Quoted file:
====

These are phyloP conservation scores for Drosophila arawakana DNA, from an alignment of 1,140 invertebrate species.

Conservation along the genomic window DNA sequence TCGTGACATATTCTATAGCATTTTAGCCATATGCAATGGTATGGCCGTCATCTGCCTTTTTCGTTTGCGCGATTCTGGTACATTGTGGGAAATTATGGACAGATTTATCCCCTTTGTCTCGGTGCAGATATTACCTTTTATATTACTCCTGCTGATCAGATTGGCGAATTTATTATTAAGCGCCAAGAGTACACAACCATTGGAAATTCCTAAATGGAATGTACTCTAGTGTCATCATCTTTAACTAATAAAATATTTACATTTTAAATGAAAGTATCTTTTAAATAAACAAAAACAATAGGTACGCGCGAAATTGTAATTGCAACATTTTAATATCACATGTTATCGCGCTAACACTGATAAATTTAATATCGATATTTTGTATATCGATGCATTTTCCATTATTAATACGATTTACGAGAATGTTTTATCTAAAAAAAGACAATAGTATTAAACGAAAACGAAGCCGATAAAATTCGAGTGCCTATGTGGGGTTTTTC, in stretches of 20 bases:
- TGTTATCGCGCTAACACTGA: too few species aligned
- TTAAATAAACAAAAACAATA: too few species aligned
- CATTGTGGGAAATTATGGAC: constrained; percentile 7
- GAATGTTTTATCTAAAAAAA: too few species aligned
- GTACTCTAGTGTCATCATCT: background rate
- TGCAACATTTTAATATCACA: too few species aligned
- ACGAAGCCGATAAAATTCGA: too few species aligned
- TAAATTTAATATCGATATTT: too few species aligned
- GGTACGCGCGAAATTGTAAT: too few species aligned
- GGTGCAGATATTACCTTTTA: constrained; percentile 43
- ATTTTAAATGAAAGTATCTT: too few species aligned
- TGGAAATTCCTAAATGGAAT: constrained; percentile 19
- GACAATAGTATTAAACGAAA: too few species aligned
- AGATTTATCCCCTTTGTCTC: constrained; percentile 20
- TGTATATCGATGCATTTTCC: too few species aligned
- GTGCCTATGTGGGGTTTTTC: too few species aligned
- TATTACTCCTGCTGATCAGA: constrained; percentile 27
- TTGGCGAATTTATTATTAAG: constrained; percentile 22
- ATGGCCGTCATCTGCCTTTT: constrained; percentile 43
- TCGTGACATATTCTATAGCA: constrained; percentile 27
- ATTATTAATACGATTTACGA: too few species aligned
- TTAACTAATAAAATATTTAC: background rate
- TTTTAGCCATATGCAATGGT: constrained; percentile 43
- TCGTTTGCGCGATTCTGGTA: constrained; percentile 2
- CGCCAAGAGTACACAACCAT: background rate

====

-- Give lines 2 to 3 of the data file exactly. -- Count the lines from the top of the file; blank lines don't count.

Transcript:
Conservation along the genomic window DNA sequence TCGTGACATATTCTATAGCATTTTAGCCATATGCAATGGTATGGCCGTCATCTGCCTTTTTCGTTTGCGCGATTCTGGTACATTGTGGGAAATTATGGACAGATTTATCCCCTTTGTCTCGGTGCAGATATTACCTTTTATATTACTCCTGCTGATCAGATTGGCGAATTTATTATTAAGCGCCAAGAGTACACAACCATTGGAAATTCCTAAATGGAATGTACTCTAGTGTCATCATCTTTAACTAATAAAATATTTACATTTTAAATGAAAGTATCTTTTAAATAAACAAAAACAATAGGTACGCGCGAAATTGTAATTGCAACATTTTAATATCACATGTTATCGCGCTAACACTGATAAATTTAATATCGATATTTTGTATATCGATGCATTTTCCATTATTAATACGATTTACGAGAATGTTTTATCTAAAAAAAGACAATAGTATTAAACGAAAACGAAGCCGATAAAATTCGAGTGCCTATGTGGGGTTTTTC, in stretches of 20 bases:
- TGTTATCGCGCTAACACTGA: too few species aligned